WFP has begun a US$3.5 million construction project to build 25 schools in southern Sudan, where primary school attendance rates are the lowest in the world.
For me, it has been very moving to see the foundations of a WFP school being laid. They also serve as the foundations for the future of thousands of young southern Sudanese lives.
WFP Executive Director James Morris
More than 20 years of civil war, which ended in January 2005, destroyed most of southern Sudan’s infrastructure.
It is estimated that only 20 percent of children attend primary school. Of those who do, just 35 percent are girls.
Out of an estimated population of 7.5 million, only 500 girls in southern Sudan complete primary school each year.
These troubling statistics prompted WFP to add school construction to its list of recovery projects across Sudan, where WFP aims to feed up to 6.1 million people this year in an emergency operation.
The construction project is in line with the UN Millennium Development Goals and policy of the Government of Southern Sudan, both of which name universal primary education as a goal.
It complements WFP’s School Feeding Programme, which aims to increase school enrolment and attendance by giving children a free meal when they go to class.
WFP has already signed contracts to build four schools following donations in 2005 of US$ 800,000 from the United Kingdom and US$400,000 from the Netherlands.
Foundations for the future
In early June, WFP Executive Director James Morris visited the building site of one of the schools near the town of Rumbek, where four large concrete foundation slabs had been laid for classrooms and teacher housing.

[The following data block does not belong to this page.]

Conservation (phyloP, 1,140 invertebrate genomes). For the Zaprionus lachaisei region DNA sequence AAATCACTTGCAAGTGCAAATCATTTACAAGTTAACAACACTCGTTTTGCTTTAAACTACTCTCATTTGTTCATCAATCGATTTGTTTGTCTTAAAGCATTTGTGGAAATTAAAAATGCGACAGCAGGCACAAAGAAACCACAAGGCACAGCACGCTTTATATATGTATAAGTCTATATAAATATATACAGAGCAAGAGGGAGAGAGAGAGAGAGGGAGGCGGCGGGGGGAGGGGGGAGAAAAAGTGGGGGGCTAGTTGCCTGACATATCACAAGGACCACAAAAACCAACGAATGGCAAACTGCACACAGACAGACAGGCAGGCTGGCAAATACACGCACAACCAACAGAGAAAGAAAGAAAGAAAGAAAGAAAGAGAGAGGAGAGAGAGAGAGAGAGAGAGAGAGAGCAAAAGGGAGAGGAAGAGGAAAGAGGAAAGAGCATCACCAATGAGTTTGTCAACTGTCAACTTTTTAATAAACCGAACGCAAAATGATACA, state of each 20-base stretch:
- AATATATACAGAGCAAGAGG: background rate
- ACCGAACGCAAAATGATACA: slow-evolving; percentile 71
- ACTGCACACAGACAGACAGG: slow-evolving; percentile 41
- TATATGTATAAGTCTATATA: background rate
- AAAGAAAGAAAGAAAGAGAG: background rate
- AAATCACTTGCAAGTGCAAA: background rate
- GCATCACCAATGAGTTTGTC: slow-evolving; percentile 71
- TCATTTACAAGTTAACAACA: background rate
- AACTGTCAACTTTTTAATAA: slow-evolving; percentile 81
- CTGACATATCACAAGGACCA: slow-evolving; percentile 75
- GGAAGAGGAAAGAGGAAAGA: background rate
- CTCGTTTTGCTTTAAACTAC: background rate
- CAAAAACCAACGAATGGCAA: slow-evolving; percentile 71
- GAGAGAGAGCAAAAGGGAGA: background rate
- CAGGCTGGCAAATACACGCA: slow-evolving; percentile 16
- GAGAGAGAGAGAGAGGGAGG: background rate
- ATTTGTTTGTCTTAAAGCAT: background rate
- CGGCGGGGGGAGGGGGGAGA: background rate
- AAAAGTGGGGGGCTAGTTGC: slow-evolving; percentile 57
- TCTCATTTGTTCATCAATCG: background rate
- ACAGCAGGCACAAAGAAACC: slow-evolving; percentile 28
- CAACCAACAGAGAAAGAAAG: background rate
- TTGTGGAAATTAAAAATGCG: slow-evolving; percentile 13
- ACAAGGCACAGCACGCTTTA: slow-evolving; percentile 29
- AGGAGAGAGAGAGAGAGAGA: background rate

“After so many years of war, much of southern Sudan has been reduced to rubble. There are very few school houses left, and of the children lucky enough to be getting an education, most take their lessons sitting on the ground under trees,” said Morris.
“For me, it has been very moving to see the foundations of a WFP school being laid. They also serve as the foundations for the future of thousands of young southern Sudanese lives.”
“I would like to especially thank the Governments of the Netherlands and the United Kingdom for their contributions that have allowed us to make a start on this project, which is vital to provide the sort of peace dividends that Sudan needs,” Morris said.
At the Rumbek school for girls, WFP works in partnership with the Norwegian Refugee Council, a non-governmental organisation.
The site for the school was chosen because so few exist in the surrounding area. Construction began in February and is expected to be completed by August.
Another three schools are also underway, and are being built in partnership with the German sustainable development organization, GTZ.
Two of the schools are being constructed in Eastern Equatoria State and one in Central Equatoria State.
“This is one of the best examples of the humanitarian community working together to improve lives – local authorities, Unicef and the Norwegian Refugee Council,” said Morris.
Each school costs approximately US$140,000 to build and can serve 405 students.
The schools will include nine classrooms, a library, a kitchen, a head teacher’s office, a staff room, teacher housing units, 16 toilets, a borehole and an access road.
The 25 new schools will add a total of 225 classrooms to the region.
They will employ 100 teachers and cater to 10,125 students. To complete all 25 schools, WFP is appealing to donors for another US$ 2.3 million.
Building the schools is an important step toward achieving WFP’s commitment to helping increase primary education enrolment rates in southern Sudan.
Under the agency’s School Feeding Programme, WFP currently provides food to 220 schools in southern Sudan, reaching 130,000 students. This figure is up from 96 schools receiving WFP food last year.
Across the entire country, WFP needs US$746 million for its emergency operation in 2006, which includes school feeding. However, it has only 51 percent or US$380.5 million of that amount, and contributions, especially cash, are urgently required.